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Van Den Bogert, Ton
05-19-2008, 01:31 AM
Chris Kirtley wrote:

> However, I also have a feeling that the prostheses are the
> thin end of the wedge that began with Speedo swimsuits. It
> seems to me difficult to block any future device or appliance
> once one is admitted. It is conceptually similar to the use
> of drugs in sport.

Some relevant excerpts from the May 17 article in the NY Times
(www.nytimes.com):

"It's not just about me," Pistorius said in a telephone interview from
Milan. "It's about the extra opportunity for amputee athletes."

But on the other hand, it was reported that:

"...the wording of the ruling appeared to caution against extrapolation,
clearly stating that it "has absolutely no application to any other
athlete, or other type of prosthetic limb. Each case must be considered
by the I.A.A.F. on its own merits." "

So they have been careful and no extra opportunity has really been
created. It may well be that they allowed Pistorius to compete because
he he is not expected to qualify for the Olympics. The hard decision
has (unfortunately) been avoided but the problem will certainly return.
Maybe the IAAF hopes for a more clear evidence of technological
advantage in the next case, or a better consensus among scientists by
that time.

Hugh Herr stated (quoted today by Jamie Carruthers on Biomch-L): "People
have always thought the human body is the ideal. It's not." I agree.
High Herr testified on behalf of Pistorius but it sounds like he may
eventually present the opposite viewpoint.

I fully expect that it will only be a matter of time before users of
prosthetic feet will no longer be allowed to compete with able-bodied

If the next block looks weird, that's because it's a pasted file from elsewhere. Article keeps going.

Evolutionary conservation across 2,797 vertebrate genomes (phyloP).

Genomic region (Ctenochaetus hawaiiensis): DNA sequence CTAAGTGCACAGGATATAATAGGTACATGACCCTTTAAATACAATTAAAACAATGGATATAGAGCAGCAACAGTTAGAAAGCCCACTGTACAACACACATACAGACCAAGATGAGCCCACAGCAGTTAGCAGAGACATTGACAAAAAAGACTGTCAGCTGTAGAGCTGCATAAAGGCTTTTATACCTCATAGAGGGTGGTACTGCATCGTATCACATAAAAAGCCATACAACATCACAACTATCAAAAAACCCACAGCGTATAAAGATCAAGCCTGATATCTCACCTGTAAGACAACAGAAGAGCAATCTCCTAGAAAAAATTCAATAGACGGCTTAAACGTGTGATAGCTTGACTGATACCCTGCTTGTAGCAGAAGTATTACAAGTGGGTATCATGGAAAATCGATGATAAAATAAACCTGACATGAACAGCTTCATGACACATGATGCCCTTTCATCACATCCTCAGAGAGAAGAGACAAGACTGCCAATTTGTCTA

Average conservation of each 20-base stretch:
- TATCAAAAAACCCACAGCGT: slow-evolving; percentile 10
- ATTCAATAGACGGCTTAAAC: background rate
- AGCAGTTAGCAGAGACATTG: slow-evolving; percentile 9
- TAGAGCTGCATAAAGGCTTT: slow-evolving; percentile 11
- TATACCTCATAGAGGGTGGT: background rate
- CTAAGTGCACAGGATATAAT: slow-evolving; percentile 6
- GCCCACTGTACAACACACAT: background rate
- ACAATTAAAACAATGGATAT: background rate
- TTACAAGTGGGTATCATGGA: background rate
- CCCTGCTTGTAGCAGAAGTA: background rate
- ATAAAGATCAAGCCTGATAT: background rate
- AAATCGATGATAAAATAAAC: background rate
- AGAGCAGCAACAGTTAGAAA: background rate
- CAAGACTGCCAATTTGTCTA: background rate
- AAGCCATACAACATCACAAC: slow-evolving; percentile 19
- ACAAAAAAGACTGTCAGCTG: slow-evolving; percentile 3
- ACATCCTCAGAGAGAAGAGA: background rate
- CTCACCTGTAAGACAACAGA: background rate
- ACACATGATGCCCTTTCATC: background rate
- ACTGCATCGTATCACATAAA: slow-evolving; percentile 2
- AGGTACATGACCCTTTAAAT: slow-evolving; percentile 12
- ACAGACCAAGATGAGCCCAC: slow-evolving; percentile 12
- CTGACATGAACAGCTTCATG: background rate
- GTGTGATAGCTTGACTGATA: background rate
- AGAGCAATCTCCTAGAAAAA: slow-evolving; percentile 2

runners, just like wheelchair users.

> The "scientific" evaluation seems to me nothing more than the
> philosophical opinions of two camps: the Bruggemann-led
> purists (who I side with, but not for the scientific reasons
> they put forward) versus the Herr-led prosthetists. I really
> cannot see how this arguement can be settled by scientific
> data - although like many of you I am immensely excited by the debate!

I side with the purists also, but like Chris, for theoretical reasons
and not because of any data I have seen.

Unlike Chris, however, I think we will eventually see convincing data.
If we, as biomechanists, can't study this and agree on a conclusion, our
field of science does not make a good impression. We are all at risk of
not being taken seriously. Will the public now start questioning the
validity of gait analysis methodology? Will they question our ability
to contribute to the development of prostheses and quantify how good
they are? Yes, I know that sprinting is much harder to analyze than
gait, but this distinction may be lost on the general public (and some
grant reviewers, perhaps).

It is technically challenging, but let's rise to the challenge. Here is
a real world problem that actually matters, not an academic problem
where different opinions can happily co-exist.

A good scientific discussion is hardly possible at this time, because
none of the data have been published yet. If after publication and
discussion, there is still no consensus, we should at least agree on how
the next study should be done and how the hypothesis should be tested.

I have asked Rodger Kram if he can post anything to Biomch-L, but no
answer yet. I suspect that both research teams prefer not to discuss
prior to publication.

--

Ton van den Bogert, Biomch-L co-moderator
Department of Biomedical Engineering
Cleveland Clinic Foundation



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